||Plasma metanephrine and normetanephrine
||Rapid weight gain, truncal obesity, abdominal striae
||Measurement of 24-hour urinary free cortisol
||Obesity, daytime somnolence, nighttime snoring
Coarctation of the aorta‡
||Murmur of anterior and posterior thorax; claudication and weak femoral pulses
BP measurement is key
The physical examination should start with a calculation of body mass index, as well as a careful measurement of BP. The patient should be seated quietly in a chair for ≥5 minutes, with both feet on the floor and the arm being tested supported at heart level.
Unfortunately, reliability on the office BP measurement can be a confounding factor in the diagnosis of hypertension. “White coat hypertension”—in which BP is persistently elevated in the office and persistently normal in nonclinical settings—should be considered in patients who have high BP but no other signs or symptoms, and ambulatory monitoring used to rule out hypertension.15,16
Physicians also need to consider the opposite effect: Masked hypertension, characterized by normal office readings and elevated ambulatory readings, is more serious, of course, with patients at higher risk for end organ damage from unrecognized hypertension.17,18 Asking patients who self-monitor what type of BP readings they’re getting can be helpful in identifying masked hypertension. Ambulatory monitoring may be used to identify this condition, as well.
Other components in the physical workup include a fundoscopic exam; assessment of the thorax for murmurs and the abdomen for enlarged kidneys, masses, and abnormal aortic pulsation; auscultation for abdominal and carotid bruits; palpation of the thyroid gland; and palpation of the lower extremities for edema and pulses.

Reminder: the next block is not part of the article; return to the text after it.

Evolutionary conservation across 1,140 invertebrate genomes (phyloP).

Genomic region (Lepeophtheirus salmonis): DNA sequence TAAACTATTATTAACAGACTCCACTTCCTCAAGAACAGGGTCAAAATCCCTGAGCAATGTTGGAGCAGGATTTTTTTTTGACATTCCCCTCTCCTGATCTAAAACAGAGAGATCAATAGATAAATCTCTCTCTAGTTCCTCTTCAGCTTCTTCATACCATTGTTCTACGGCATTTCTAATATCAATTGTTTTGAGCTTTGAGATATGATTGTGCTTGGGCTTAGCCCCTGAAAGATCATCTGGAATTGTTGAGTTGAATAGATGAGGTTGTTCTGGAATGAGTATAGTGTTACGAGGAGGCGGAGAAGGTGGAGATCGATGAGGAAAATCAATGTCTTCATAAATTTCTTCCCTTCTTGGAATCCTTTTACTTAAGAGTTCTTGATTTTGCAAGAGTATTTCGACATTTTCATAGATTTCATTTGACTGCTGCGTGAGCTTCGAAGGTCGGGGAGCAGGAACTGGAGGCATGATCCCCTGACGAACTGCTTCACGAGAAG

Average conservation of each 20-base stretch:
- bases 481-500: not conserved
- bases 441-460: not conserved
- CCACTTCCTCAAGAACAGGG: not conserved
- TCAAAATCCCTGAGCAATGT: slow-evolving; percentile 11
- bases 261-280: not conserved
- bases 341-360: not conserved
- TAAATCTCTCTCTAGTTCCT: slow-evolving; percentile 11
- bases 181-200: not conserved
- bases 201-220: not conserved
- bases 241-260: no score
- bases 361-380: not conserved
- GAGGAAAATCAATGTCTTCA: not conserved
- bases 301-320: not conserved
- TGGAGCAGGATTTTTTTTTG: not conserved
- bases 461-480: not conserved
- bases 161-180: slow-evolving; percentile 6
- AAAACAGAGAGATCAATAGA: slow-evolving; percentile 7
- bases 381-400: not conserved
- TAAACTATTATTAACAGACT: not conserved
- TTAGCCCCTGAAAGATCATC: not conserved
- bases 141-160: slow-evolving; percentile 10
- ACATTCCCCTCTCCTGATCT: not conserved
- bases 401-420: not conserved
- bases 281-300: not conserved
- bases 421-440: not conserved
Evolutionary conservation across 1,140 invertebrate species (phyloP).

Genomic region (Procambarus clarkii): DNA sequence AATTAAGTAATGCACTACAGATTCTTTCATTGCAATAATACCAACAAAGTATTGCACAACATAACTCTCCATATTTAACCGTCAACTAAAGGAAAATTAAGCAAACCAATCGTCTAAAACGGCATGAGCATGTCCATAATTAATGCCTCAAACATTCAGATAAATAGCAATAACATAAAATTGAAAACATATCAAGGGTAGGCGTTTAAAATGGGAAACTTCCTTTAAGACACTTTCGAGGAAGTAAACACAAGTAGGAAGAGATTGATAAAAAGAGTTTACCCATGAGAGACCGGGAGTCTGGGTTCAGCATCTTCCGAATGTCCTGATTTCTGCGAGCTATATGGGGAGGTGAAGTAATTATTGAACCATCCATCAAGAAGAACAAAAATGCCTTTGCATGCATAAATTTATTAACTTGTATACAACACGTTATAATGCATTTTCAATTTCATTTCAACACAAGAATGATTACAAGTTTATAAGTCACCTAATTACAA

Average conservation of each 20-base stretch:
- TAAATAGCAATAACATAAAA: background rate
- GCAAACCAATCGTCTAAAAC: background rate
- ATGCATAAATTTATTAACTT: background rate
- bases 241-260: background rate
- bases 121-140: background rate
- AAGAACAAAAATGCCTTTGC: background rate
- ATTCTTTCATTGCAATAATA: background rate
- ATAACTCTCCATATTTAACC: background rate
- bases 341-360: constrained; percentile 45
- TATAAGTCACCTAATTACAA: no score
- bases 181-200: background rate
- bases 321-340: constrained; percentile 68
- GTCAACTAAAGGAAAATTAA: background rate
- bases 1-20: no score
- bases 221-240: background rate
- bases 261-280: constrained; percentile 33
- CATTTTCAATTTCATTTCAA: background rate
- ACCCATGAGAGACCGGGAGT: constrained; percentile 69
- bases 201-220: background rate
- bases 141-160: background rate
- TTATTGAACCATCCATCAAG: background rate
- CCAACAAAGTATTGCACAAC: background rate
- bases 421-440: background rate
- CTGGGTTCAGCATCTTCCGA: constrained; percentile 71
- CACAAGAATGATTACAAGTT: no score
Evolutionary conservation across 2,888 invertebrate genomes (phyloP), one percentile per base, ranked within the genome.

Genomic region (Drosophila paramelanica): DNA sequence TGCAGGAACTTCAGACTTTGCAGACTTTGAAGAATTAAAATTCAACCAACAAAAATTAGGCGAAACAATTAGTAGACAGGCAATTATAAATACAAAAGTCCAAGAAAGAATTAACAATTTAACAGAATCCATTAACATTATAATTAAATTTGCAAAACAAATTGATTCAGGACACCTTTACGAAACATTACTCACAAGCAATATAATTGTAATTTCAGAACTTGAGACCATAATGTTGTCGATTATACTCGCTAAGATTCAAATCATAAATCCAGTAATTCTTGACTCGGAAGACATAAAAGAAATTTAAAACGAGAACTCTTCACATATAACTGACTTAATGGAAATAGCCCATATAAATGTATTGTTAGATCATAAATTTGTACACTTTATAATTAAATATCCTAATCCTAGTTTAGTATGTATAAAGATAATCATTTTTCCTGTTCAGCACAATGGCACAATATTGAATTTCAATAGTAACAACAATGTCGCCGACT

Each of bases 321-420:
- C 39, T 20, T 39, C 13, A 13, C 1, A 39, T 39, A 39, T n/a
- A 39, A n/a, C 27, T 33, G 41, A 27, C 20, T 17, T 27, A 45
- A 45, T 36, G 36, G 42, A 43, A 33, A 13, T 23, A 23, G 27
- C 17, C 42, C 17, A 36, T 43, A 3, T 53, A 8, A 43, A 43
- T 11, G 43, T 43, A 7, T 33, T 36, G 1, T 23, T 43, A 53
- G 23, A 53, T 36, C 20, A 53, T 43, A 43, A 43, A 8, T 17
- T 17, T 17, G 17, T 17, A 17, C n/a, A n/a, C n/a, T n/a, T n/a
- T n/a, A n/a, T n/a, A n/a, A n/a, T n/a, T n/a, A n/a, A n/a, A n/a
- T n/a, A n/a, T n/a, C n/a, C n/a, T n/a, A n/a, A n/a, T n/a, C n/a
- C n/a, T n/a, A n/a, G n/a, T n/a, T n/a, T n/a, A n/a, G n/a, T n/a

Include these tests in the workup
Routine tests for a patient with hypertension include:
blood glucose and hematocrit
serum potassium, creatinine, and fasting lipid profiles
urinalysis with measurement of microalbumin.
Using spot urine specimens to obtain an albumin-creatinine ratio is a more convenient method of identifying microalbuminuria than measuring 24-hour urinary albumin excretion.
Microalbuminuria, a sensitive marker of early renal disease, is defined as a urinary albumin excretion between 30 and 300 mg/d.19 The albumin-creatinine ratio (30-300 mcg/mg), measured in spot urine specimens, is a more convenient way to detect it.20
Suspicious findings prompt further testing. The Seventh Report of the Joint National Committee on Prevention, Detection, Evaluation, and Treatment of High Blood Pressure (JNC 7) recommends specific testing—much of it detailed below—if any aspect of the initial evaluation raises suspicion of a secondary cause or the patient has hypertension that’s of sudden onset or hard to control.21 (According to the National Heart, Lung, and Blood Institute, JNC 8 is due for release later this year.)
Kidney disease may be a consequence or a cause
The overall prevalence of hypertension in patients with renal disease is 60%,22 but varies according to the type of nephropathy. Eighty-seven percent of patients with diabetic nephropathy also have hypertension, and hypertension and diabetes are the 2 most common causes of end-stage renal disease.23,24
A combination of 2 or more drugs is usually needed to achieve the target BP of <130/80 mm Hg in patients with diabetes.21 ACE inhibitors and angiotensin receptor blockers have been found to slow the progression of diabetic nephropathy.25-27